Investigating the potential neuroprotective effects of statins on DNA damage in mice striatum / Tjaart Nicolaas Coetsee
Coetsee, Tjaart Nicolaas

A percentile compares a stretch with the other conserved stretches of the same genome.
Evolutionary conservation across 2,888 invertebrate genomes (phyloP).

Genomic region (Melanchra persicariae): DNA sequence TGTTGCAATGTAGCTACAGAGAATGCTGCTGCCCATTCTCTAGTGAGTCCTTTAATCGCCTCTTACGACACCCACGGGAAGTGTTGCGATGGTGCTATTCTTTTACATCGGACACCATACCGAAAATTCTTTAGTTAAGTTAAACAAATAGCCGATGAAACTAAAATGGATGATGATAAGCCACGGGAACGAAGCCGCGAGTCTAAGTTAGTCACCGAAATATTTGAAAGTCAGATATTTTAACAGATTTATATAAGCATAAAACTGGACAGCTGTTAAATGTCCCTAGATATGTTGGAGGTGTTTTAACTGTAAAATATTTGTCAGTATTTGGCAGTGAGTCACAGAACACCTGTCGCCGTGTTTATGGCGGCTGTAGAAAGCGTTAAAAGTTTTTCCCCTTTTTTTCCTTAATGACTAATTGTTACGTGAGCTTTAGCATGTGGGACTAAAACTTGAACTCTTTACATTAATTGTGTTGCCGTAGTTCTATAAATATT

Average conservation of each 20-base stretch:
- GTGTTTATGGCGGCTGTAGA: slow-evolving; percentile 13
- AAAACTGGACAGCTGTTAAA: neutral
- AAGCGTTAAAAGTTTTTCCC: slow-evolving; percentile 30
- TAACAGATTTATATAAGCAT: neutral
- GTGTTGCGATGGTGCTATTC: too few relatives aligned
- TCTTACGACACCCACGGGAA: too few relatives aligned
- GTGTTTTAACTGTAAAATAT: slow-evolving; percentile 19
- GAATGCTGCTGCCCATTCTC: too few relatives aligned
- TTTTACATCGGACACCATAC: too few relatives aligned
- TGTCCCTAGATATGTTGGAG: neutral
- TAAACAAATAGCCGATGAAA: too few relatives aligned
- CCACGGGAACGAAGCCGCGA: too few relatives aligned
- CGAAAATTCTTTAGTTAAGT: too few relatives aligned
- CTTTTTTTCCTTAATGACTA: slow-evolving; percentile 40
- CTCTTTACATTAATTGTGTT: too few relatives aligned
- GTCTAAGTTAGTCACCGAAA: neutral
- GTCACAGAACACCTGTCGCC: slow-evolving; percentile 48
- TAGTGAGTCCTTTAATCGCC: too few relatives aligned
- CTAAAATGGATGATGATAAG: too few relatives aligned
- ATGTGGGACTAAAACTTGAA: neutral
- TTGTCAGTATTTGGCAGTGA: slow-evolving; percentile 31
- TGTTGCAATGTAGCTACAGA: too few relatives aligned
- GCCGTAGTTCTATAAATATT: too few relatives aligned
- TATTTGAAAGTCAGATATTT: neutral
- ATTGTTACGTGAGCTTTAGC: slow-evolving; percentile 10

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Parkinson's disease occurs after loss of the nigrostriatal neurons responsible for regulating normal motor function (Chase, et al., 1998). Oxidative damage to DNA is caused by endogenous cellular sources (Marnett, 2000) such as hydrogen peroxide, which is extremely reactive and can add bases to or abstract hydrogen atoms from DNA (Cooke, et al., 2006). There therefore exists a baseline level of DNA damage (Marnett, 2000) which is continually being repaired. This process is critical to the survival of all cells and a failure to protect the genome would result in the induction of mutations leading to cell death (Cooke, et al., 2006). Current treatment of Parkinson's disease focuses on symptomatic management with dopaminergic drugs such as L-DOPA. This approach is only highly effective in the early stages of the disorder and long-term treatment often loses its efficacy (Jenner, 2003) and leads to the occurrence of side-effects. The challenge is to find methods to conserve and protect the nigrostriatal neurons, thereby preventing the onset of Parkinson's disease. The widening role of the statin drugs, used in the treatment of dyslipidaemias (Hamelin and Turgeon, 1998), has been the subject of recent studies and they have as such been shown to reduce LDL oxidation, preserve endogenous superoxide dismutase, increase a-tocopherol (an antioxidant), reduce lipoprotein oxidation in a number of oxidative systems, protect against DNA damage caused by antineoplastic agents, and to reduce DNA damage in hypercholesterolemic patients (Shin, et al., 2005). We therefore investigated the potential neuroprotective effect of selected statins drugs (pravastatin, simvastatin and atorvastatin) on the striatum. MPTP (1-methyl-4-phenyl- 1,2,3,6-tetrahydropyridine) treated C57BI/J6 mice were used as an animal model to replicate Parkinson's disease. MPTP is a neurotoxin which causes selective neuronal death in the striatum through the inhibition of mitochondria1 complex I. Groups of ten mice were treated with 70 mg / kg of pravastatin, simvastatin, atorvastatin or no drug (control group) for five consecutive days. Five mice from each group received an "immediate onset PD model for rapid degeneration with necrotic cell death" dose of MPTP (50 mg / kg) intraperitonially. After decapitation the striatum was isolated and analysed. The immediate state of DNA damage in the tissue (baseline damage) was determined using the microgel electrophoresis (comet) assay. Further DNA damage was induced by treating the sample with H2O2 for thirty minutes after which the process was stopped and the DNA damage determined. Two more comet assays were performed at twenty minute intervals to determine the amount of repair that took place. MPTP treatment increased the level of DNA damage in the striatum. Treatment with statins also increased levels of DNA damage, but left the repair processes intact, increasing the amount of repair that took place as well. The DNA repair of mice treated with MPTP and statins, however was decreased. The results obtained do not substantiate the hypothesis that the beneficial effects of statins in PD patients could be ascribed to their capacity to reduce DNA damage. The protective mechanism of the statins in PD patients may be attributed to mechanisms other than protection against DNA damage, such as its antioxidative or anti-inflammatory properties.
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